Here are some Catspit tested and approved textile inks for screen printing tee shirts and other garments. We feature plastisol and some water based inks for screenprinting.
For screen printing shirts at home, we can say there are two common types of inks used. There are air dry textile inks and plastisol textile inks. For printing posters and paper type flat work, you would use poster ink which is also an air dry ink. Either of the two textile inks may be used for screen printing shirts but the poster ink is used only for flat work and graphics printed on porous or glossy paper materials. The screen printing process for printing shirts and flat work will be very similar. It is the same process in general but there will be differences in materials used, beginning with the ink.
Plastisol inks are limited to textiles. Most plastisol inks may be used at home when screen printing tee shirts. The biggest drawback for the home use of plastisol inks is that they need to be cured with a belt dryer or at least a flash cure unit. Plastisol inks will never dry even when exposed to air until they are cured with heat. Plastisol ink has to reach a temperature of 320 to 330 degrees Fahrenheit so that it will cure and be dry to the touch. However, this ink is often considered to be easier to work with just because it won’t dry in the screen during printing. Plastisol ink is also known to have excellent color, coverage, and durability.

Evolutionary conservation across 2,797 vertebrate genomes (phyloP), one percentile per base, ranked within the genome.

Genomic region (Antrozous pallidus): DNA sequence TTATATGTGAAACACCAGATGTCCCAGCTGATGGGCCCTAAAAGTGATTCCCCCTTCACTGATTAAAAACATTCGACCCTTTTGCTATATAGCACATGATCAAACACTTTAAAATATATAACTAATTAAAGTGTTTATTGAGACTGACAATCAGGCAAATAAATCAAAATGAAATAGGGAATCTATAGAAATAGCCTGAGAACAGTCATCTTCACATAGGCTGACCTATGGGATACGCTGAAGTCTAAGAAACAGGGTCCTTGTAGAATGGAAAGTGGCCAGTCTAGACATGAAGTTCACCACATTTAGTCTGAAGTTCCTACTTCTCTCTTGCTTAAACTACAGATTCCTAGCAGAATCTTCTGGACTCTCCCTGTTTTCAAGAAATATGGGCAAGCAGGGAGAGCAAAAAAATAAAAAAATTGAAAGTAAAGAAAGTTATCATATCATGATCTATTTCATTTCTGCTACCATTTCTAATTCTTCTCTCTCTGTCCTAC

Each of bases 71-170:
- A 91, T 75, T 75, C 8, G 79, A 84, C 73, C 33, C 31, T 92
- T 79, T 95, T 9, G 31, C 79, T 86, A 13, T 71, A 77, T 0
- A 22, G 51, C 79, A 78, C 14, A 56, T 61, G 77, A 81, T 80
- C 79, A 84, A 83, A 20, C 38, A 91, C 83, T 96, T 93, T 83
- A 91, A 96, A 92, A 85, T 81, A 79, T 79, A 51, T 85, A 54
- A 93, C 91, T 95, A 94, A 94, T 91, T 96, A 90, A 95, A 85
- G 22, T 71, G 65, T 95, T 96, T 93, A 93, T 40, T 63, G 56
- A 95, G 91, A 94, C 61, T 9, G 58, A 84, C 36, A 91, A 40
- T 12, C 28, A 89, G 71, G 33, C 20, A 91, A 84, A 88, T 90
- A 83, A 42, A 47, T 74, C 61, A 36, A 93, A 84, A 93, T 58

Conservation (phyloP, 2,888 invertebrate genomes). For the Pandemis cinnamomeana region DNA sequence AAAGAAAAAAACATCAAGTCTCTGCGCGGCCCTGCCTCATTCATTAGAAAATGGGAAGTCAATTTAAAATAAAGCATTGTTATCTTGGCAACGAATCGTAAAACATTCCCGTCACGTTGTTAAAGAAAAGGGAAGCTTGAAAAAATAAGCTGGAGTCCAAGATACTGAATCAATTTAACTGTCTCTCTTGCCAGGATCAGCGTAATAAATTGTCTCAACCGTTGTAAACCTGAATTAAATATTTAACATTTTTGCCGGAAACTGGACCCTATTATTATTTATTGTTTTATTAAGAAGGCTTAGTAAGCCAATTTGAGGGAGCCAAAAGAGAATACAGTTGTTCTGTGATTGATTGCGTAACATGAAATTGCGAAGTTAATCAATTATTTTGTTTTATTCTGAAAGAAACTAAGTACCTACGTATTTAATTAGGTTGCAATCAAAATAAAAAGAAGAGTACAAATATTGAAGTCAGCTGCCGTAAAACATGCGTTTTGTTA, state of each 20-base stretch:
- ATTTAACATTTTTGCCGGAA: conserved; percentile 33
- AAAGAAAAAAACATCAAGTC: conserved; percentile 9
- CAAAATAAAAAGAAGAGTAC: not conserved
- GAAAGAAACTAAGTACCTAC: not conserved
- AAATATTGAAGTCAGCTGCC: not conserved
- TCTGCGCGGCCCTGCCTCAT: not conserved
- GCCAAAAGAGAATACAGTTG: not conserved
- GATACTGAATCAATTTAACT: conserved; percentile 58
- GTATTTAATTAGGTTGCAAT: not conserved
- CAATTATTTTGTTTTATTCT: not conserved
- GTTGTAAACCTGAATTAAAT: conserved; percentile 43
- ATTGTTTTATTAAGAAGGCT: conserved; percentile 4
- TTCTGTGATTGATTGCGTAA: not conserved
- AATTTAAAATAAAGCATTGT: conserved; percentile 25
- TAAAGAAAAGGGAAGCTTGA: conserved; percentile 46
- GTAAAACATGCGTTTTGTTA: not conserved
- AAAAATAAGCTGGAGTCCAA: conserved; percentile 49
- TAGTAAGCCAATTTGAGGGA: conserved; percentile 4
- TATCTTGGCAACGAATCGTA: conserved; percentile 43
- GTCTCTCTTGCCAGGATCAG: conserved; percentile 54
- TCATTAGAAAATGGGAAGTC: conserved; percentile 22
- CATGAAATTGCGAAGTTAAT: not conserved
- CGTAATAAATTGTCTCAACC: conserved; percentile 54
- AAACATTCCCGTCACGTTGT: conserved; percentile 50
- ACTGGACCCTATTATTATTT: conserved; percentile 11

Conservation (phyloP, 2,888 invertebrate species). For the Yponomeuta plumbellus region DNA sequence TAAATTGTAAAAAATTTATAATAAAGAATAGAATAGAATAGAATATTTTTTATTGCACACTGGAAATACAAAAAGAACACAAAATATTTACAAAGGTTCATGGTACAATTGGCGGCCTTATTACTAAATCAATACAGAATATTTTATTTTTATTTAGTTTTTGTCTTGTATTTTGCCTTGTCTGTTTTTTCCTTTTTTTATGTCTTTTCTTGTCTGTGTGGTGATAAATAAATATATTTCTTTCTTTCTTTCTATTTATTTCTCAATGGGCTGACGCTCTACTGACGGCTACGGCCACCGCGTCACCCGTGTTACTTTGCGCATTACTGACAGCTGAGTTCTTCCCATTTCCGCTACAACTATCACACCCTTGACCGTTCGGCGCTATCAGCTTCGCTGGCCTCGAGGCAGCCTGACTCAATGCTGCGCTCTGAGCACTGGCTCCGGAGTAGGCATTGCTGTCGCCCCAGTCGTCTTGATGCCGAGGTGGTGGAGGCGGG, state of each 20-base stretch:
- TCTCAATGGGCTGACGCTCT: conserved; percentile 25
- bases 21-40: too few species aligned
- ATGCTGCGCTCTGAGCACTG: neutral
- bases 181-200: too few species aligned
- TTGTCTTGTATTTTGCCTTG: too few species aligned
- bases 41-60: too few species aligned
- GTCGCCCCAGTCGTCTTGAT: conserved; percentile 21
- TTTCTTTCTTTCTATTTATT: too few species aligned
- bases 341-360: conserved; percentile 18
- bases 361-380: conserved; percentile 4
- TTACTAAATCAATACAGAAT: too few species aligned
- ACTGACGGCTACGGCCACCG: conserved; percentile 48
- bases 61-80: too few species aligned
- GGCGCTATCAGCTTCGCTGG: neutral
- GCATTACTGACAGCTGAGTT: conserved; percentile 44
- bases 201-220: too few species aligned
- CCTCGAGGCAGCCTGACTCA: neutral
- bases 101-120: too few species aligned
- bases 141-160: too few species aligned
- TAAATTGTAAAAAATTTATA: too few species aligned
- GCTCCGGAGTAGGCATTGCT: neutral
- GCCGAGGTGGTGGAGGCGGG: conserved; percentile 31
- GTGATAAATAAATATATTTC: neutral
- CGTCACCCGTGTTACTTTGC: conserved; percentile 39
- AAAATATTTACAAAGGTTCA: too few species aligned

The air dry inks are made for many different applications and in general will be the most popular for hobby and home applications. These are poster and textile inks often referred to as water based inks. Some of these may be 100% water based. However, many inks considered to be water based are often a combination of solvents including but not limited to water. Many textile air dry inks actually need to be heat set after they dry by evaporation to be wash safe.